This rebound in construction employment has been reflected in the construction unemployment rate. For the United States, that rate—which is reported on a not seasonally adjusted (NSA) basis—has been falling on a year-over-year basis for almost four and a half years. Much of that early decline was due to the exit of workers from the industry as they accepted work in other industries, sought training in a new field, or left the workforce. More recently, the decline in the construction unemployment rate has reflected rising employment in the industry.

The return of construction has been fairly widespread across the nation. On a year-over-year basis, the estimate of the January construction unemployment rate was down in 46 of the 50 states.

As would be expected, the January NSA construction unemployment rate for each state increased from December for all states. Only 11 of the 50 states had a rate below 10% in January, down from 21 states in December.

The one big surprise on a year-over-year basis was Louisiana where the rate jumped from 7.6% in January 2014 to 10.8% in January 2015. Note that even with this dramatic surge in the construction unemployment rate, Louisiana had the 16th lowest rate among the states. That is still quite a comedown from having the second lowest rate in the nation in January 2014. The jump in the rate may reflect the effects of lower oil prices on construction-related activity in the energy sector. There has also been a slowdown in the overall Louisiana economy as evidenced by a rise in Louisiana’s general unemployment rate.

Click here to see a ranking of states’ construction unemployment rankings.

Click here to see each states’ unemployment rate across all industries.

Click here to see a regional breakdown of states’ construction unemployment rates.

The Top Five States

Four of the top five states based on lowest January construction unemployment rates (or in the case of Maryland, Nebraska, and Hawaii, the construction and mining unemployment rate) remained the same as December, though the order was somewhat different. Maryland, which remained number one,   often has a low construction and mining unemployment rate as a result of being a small state with relatively few workers engaged in the construction and mining industries and in an area (bordering Delaware, Pennsylvania, Virginia, and Washington D.C.) where it is easy to move to find work in construction or in other industries.

Hawaii, another state where construction and mining employment are reported together, jumped to number two from number five. Utah, which was number two in December based on revised employment data, slipped to number three. Despite the drop in oil prices, Texas moved up from seventh to fourth in the rankings. That pushed Nebraska, again with a construction and mining unemployment rate, down from number four to number five.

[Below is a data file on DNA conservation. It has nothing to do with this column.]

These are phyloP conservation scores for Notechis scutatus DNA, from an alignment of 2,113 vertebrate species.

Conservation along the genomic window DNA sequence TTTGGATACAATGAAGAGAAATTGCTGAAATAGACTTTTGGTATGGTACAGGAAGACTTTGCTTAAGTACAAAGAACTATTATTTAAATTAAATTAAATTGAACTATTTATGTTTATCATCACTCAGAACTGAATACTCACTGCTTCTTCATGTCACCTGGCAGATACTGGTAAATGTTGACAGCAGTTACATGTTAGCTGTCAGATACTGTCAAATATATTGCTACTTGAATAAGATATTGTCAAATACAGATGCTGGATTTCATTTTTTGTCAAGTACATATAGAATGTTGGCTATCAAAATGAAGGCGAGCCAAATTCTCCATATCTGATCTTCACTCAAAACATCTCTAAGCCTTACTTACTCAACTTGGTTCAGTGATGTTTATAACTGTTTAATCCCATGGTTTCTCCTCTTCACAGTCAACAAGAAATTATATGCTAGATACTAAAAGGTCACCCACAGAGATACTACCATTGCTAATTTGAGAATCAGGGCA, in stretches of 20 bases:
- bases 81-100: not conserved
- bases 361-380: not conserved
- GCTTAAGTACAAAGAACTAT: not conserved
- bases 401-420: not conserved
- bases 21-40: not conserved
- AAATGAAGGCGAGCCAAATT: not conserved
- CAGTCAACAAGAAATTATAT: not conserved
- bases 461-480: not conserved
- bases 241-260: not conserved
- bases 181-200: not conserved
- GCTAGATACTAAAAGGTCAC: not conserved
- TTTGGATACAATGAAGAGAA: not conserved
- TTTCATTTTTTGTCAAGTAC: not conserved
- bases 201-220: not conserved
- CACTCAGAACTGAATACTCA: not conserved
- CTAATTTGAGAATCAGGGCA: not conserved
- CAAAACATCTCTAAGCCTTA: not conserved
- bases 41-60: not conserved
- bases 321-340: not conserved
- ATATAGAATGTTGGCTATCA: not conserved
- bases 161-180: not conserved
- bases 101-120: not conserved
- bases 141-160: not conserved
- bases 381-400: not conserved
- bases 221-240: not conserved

Apparently due to the drop in oil prices and the resulting slowdown in the oil fields, North Dakota fell out of the top five, dropping from third in December to sixth in January.

The Bottom Five States

Four of the five states with the highest construction unemployment rates for January remained the same as in December, although not in the same order. Rhode Island had the highest rate in both January and December (revised up from the earlier estimate).

Illinois had the second highest rate in January, up from the third highest rate in December. Connecticut also moved up one slot in this less-than-desirable list, from fourth highest to third highest. Indiana, which ranked at the 41st lowest rate in December, fell to 47th in January, which is the fourth highest rate.

Michigan had the fifth highest rate in January after suffering from the second highest construction unemployment rate in December. Michigan’s December construction unemployment rate was originally reported as the highest in the country; however, revised data moved the rate down from 15% to 14.5%.

Finally, Georgia’s construction unemployment rate for December was revised down from 14% to 13.4%, dropping it from fifth highest to seventh highest for that month. For January, Georgia recorded a rate of 14.8%, ranking it 38th lowest or 13th highest.

Read more on ABC’s website